Words: Daniel Wakefield Pasley | Photography: Daniel Wakefield Pasley | Date:
North America doesn’t have a Col d’Izoard or a Mortirolo. Our mountain passes aren’t inhabited by ghosts of riders past, at least not French or Italian ones. No echo of “piano piano piano” can be heard between our rocky canyon walls. The trees, and they’ve been here since the beginning, don’t recall seeing a red polka-dot or solid yellow jersey going by. Our roads aren’t soaked in the blood, sweat and tears of cycling greats.
Europe, center of the known cycling world has its legends, its traditions, heroes and myths. So much drama. Cols and cobbles, tours and one-day Classics. But if many of us in the New World, myself included, are jealous, it is only for a moment.
Because, while the mountains of the Old World are unarguably magnificent, a network of roads and villages clinging to their sides, edges and tops, it is a land that has also borne witness to centuries of human struggle. Here, the weight of history is truly palpable. The 40 Years War, the 100 Years War, World Wars One and Two. At their root, ever shifting and disputed borders, ideologies and religious strife. Death and struggle lie heavy and thick, tradition tight and claustrophobic. The past is a burden under which the sky hangs and fades and the ground buckles and wears thin. Even when it comes to cycling, racing and its heroes can seem, in some ways unobtainable, as daunting as they are inspiring.
The North Cascades Highway, on the other hand, born September 2nd 1972, is 36 years old and practically brand new. Still blinking and fresh, North Cascades transverses a north-south mountain spine of epic proportions. Crossing over and through a part of the New World so natural, so virginal and whole, it took 160 years and more than four starts (Skagit River Road, Methow-Barren Road, Roosevelt Highway, North Cross State Highway) to convince a primitive footpath into the paved concourse it is today. And still, near four decades later, it’s the only road crossing the North Cascades, nothing leads south or north, no junction or turn-off for almost 100 miles.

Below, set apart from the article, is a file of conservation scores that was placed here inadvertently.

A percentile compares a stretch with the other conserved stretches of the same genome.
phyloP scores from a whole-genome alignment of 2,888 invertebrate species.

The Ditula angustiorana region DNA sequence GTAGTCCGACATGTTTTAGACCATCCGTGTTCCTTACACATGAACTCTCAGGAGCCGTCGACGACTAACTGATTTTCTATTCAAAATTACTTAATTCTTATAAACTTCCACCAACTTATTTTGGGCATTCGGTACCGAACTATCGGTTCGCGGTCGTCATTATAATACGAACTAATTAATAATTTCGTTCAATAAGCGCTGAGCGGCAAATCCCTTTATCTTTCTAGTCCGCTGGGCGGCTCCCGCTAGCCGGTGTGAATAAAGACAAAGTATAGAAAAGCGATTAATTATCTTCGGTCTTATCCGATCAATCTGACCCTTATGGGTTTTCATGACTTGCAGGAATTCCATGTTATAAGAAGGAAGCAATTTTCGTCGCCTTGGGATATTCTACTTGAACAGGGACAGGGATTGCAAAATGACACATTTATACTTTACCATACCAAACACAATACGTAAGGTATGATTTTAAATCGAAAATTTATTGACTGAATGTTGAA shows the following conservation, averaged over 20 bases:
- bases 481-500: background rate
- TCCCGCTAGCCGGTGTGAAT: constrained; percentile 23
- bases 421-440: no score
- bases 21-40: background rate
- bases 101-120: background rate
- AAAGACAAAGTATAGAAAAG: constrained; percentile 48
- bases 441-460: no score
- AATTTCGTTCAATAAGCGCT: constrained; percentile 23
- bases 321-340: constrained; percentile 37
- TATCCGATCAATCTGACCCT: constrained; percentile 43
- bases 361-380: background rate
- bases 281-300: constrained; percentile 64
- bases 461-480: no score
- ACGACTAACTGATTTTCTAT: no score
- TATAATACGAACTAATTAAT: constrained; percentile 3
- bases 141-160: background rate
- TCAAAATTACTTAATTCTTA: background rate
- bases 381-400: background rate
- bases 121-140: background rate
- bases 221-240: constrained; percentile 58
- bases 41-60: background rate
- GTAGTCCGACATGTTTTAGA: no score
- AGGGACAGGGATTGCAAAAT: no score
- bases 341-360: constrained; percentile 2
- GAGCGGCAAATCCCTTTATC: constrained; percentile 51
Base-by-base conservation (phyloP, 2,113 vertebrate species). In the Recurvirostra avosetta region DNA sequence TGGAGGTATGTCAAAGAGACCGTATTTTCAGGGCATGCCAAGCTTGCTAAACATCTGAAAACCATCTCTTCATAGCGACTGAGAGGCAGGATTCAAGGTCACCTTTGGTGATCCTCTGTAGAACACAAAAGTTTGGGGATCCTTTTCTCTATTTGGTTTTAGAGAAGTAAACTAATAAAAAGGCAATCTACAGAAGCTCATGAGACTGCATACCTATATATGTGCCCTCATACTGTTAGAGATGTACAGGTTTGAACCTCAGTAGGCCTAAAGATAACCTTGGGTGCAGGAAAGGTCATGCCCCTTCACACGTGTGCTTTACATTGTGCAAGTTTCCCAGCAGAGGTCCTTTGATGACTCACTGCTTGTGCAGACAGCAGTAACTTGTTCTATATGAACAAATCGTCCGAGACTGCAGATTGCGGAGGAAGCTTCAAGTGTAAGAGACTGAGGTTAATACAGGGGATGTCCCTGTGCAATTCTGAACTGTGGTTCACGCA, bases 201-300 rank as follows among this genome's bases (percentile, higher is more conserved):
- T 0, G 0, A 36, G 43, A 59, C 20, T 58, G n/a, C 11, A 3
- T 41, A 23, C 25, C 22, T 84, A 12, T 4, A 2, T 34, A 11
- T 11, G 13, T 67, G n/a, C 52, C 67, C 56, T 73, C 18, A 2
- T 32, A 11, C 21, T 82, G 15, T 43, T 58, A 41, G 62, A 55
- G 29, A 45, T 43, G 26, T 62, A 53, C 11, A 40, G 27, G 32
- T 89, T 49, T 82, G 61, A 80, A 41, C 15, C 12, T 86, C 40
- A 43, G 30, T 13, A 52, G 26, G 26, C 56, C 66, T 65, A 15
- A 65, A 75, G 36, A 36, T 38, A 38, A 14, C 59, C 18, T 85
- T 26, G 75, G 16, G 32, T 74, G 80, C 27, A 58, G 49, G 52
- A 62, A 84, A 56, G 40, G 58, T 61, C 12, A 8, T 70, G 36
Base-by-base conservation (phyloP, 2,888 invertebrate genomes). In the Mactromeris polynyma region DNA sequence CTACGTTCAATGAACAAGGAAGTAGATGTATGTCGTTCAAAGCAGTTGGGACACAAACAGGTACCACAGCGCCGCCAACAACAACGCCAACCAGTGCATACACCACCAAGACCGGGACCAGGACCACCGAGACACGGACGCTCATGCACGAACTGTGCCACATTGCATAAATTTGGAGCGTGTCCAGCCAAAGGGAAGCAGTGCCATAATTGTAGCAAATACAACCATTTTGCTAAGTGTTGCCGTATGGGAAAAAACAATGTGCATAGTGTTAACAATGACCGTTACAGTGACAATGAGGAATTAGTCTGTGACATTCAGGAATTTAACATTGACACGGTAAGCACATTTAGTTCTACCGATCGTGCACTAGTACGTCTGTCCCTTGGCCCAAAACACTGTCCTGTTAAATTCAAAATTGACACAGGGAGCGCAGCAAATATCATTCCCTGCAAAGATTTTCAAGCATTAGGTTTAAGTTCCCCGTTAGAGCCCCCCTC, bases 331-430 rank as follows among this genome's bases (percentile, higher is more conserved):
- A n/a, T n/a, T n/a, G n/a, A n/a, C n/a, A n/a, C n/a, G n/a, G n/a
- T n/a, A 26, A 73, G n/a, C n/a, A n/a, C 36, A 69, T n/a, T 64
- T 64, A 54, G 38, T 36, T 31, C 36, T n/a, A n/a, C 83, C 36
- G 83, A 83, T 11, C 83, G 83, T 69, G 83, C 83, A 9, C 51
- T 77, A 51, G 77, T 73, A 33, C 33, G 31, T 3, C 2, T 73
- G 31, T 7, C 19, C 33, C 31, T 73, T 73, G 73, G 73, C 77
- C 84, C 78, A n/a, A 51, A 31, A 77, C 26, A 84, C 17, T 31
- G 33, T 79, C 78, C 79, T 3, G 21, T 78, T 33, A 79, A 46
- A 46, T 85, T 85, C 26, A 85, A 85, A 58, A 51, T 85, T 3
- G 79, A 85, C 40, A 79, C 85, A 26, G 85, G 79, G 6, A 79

North Cascades the ride, is a 78-mile out-and-back (156 miles total) starting in the west and ending in the east, it’s that simple – head over the mountain, spend the night and ride back. That said, it rides like an odyssey with lakes, rivers and glaciers, and all the flora and fauna in-between, opening up around every corner and over every rise. Pristine whites, blues and yellows pop and sooth. Mountain-tops, palisades and peaks eclipse and reveal and unfold in a steady succession of grandeur.
From it’s side, the ride is shaped like a scalene triangle. The longer more rolling flank on the western side of the Cascades. The ride starts where a small market meets a hydro-electric museum, and where a large, black locomotive engine sleeps parked for posterity and photo ops in the grass off to the side of the road. Leave your car, safe for the night, in the parking lot across the street from the market and state park bathroom. From the beginning it rushes, dense and wet, into spiky-green evergreens and mist. Past Diablo lake, charging and arcing and climbing for Rainy Pass.
The steeper and shorter flank, the eastern side, is covered in open stands of pine, cirques, tarns and snowfields, and wind, wild temperature swings and rattlesnakes. The eastern tip is Winthrop, a street-defined town dressed in a cowboy facade, tourists and primitive wall-sized maps of the region. The tourist come-in on ‘Made in the U-S-of-A’ motorbikes that rumble and slouch. They come-in on rental cars and trucks with maps, fishing rods, digital cameras and camping props. The Shafer Museum is a window into the past. Campsites and RV parking are a five-minute walk away. The Methow runs through it.
But it’s the tip-top of the triangle, Washington Pass, at 5,477ft (1,699m if you prefer). Just one of several dozen massive rocky points that make-up a spine spanning two million acres of stunning relief. Two million acres of dramatic and raw topography; Liberty Bell, Thunderarm, Diablo and Panther Creek. Two million acres of wild. Where the ride and the landscape suspend disbelief, gravity and time. Where rider, bike and road, and landscape, roll along together without history and the past. Without even the future really, just the now.
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